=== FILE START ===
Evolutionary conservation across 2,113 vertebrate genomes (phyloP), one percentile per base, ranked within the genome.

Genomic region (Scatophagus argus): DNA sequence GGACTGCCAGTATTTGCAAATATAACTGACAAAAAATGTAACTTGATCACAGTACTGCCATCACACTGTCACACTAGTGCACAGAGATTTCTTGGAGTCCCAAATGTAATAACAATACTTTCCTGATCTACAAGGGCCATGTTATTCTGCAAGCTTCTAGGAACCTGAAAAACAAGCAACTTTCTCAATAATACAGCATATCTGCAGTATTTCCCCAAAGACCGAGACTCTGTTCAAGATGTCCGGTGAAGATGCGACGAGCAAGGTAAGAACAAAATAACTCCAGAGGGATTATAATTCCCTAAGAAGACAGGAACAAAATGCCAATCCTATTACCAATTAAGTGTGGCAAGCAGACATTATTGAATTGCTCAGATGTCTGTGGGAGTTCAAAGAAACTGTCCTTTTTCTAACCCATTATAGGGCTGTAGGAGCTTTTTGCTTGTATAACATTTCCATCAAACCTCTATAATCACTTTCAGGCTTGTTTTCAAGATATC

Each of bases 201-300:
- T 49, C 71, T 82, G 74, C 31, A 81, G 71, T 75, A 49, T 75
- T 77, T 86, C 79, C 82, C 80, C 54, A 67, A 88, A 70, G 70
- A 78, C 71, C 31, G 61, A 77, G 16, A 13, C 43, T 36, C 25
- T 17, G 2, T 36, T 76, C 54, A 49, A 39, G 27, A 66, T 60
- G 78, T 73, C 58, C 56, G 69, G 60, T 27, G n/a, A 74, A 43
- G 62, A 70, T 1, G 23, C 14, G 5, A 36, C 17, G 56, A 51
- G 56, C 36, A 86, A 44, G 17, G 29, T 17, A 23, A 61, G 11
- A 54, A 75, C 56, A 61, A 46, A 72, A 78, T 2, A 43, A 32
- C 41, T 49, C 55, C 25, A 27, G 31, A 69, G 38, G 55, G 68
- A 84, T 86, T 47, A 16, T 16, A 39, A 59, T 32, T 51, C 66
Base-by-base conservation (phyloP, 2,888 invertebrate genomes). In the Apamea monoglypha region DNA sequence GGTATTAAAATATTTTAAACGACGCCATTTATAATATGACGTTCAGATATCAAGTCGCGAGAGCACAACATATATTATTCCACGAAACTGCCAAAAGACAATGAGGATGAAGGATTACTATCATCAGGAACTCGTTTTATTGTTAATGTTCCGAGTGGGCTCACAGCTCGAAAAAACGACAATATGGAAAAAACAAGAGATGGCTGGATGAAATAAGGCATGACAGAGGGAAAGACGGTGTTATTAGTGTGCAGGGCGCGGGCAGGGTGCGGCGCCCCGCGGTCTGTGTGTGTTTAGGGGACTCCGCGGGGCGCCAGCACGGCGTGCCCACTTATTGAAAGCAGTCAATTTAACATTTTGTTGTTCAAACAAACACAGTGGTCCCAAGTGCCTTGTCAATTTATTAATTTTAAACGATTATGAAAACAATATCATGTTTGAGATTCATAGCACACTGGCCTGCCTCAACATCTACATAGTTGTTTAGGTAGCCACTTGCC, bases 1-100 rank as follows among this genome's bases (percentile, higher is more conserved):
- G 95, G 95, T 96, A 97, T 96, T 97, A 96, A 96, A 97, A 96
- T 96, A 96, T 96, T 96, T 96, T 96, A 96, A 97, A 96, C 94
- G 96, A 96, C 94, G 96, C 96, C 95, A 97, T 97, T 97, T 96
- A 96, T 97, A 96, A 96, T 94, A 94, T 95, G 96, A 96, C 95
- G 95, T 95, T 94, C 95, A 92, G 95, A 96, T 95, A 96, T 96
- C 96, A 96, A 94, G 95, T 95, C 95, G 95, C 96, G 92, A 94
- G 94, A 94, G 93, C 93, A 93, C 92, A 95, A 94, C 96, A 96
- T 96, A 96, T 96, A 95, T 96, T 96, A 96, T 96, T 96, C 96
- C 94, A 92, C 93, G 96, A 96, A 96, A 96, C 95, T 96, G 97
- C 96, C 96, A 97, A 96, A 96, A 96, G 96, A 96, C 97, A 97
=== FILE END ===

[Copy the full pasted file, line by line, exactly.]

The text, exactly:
Evolutionary conservation across 2,113 vertebrate genomes (phyloP), one percentile per base, ranked within the genome.

Genomic region (Scatophagus argus): DNA sequence GGACTGCCAGTATTTGCAAATATAACTGACAAAAAATGTAACTTGATCACAGTACTGCCATCACACTGTCACACTAGTGCACAGAGATTTCTTGGAGTCCCAAATGTAATAACAATACTTTCCTGATCTACAAGGGCCATGTTATTCTGCAAGCTTCTAGGAACCTGAAAAACAAGCAACTTTCTCAATAATACAGCATATCTGCAGTATTTCCCCAAAGACCGAGACTCTGTTCAAGATGTCCGGTGAAGATGCGACGAGCAAGGTAAGAACAAAATAACTCCAGAGGGATTATAATTCCCTAAGAAGACAGGAACAAAATGCCAATCCTATTACCAATTAAGTGTGGCAAGCAGACATTATTGAATTGCTCAGATGTCTGTGGGAGTTCAAAGAAACTGTCCTTTTTCTAACCCATTATAGGGCTGTAGGAGCTTTTTGCTTGTATAACATTTCCATCAAACCTCTATAATCACTTTCAGGCTTGTTTTCAAGATATC

Each of bases 201-300:
- T 49, C 71, T 82, G 74, C 31, A 81, G 71, T 75, A 49, T 75
- T 77, T 86, C 79, C 82, C 80, C 54, A 67, A 88, A 70, G 70
- A 78, C 71, C 31, G 61, A 77, G 16, A 13, C 43, T 36, C 25
- T 17, G 2, T 36, T 76, C 54, A 49, A 39, G 27, A 66, T 60
- G 78, T 73, C 58, C 56, G 69, G 60, T 27, G n/a, A 74, A 43
- G 62, A 70, T 1, G 23, C 14, G 5, A 36, C 17, G 56, A 51
- G 56, C 36, A 86, A 44, G 17, G 29, T 17, A 23, A 61, G 11
- A 54, A 75, C 56, A 61, A 46, A 72, A 78, T 2, A 43, A 32
- C 41, T 49, C 55, C 25, A 27, G 31, A 69, G 38, G 55, G 68
- A 84, T 86, T 47, A 16, T 16, A 39, A 59, T 32, T 51, C 66
Base-by-base conservation (phyloP, 2,888 invertebrate genomes). In the Apamea monoglypha region DNA sequence GGTATTAAAATATTTTAAACGACGCCATTTATAATATGACGTTCAGATATCAAGTCGCGAGAGCACAACATATATTATTCCACGAAACTGCCAAAAGACAATGAGGATGAAGGATTACTATCATCAGGAACTCGTTTTATTGTTAATGTTCCGAGTGGGCTCACAGCTCGAAAAAACGACAATATGGAAAAAACAAGAGATGGCTGGATGAAATAAGGCATGACAGAGGGAAAGACGGTGTTATTAGTGTGCAGGGCGCGGGCAGGGTGCGGCGCCCCGCGGTCTGTGTGTGTTTAGGGGACTCCGCGGGGCGCCAGCACGGCGTGCCCACTTATTGAAAGCAGTCAATTTAACATTTTGTTGTTCAAACAAACACAGTGGTCCCAAGTGCCTTGTCAATTTATTAATTTTAAACGATTATGAAAACAATATCATGTTTGAGATTCATAGCACACTGGCCTGCCTCAACATCTACATAGTTGTTTAGGTAGCCACTTGCC, bases 1-100 rank as follows among this genome's bases (percentile, higher is more conserved):
- G 95, G 95, T 96, A 97, T 96, T 97, A 96, A 96, A 97, A 96
- T 96, A 96, T 96, T 96, T 96, T 96, A 96, A 97, A 96, C 94
- G 96, A 96, C 94, G 96, C 96, C 95, A 97, T 97, T 97, T 96
- A 96, T 97, A 96, A 96, T 94, A 94, T 95, G 96, A 96, C 95
- G 95, T 95, T 94, C 95, A 92, G 95, A 96, T 95, A 96, T 96
- C 96, A 96, A 94, G 95, T 95, C 95, G 95, C 96, G 92, A 94
- G 94, A 94, G 93, C 93, A 93, C 92, A 95, A 94, C 96, A 96
- T 96, A 96, T 96, A 95, T 96, T 96, A 96, T 96, T 96, C 96
- C 94, A 92, C 93, G 96, A 96, A 96, A 96, C 95, T 96, G 97
- C 96, C 96, A 97, A 96, A 96, A 96, G 96, A 96, C 97, A 97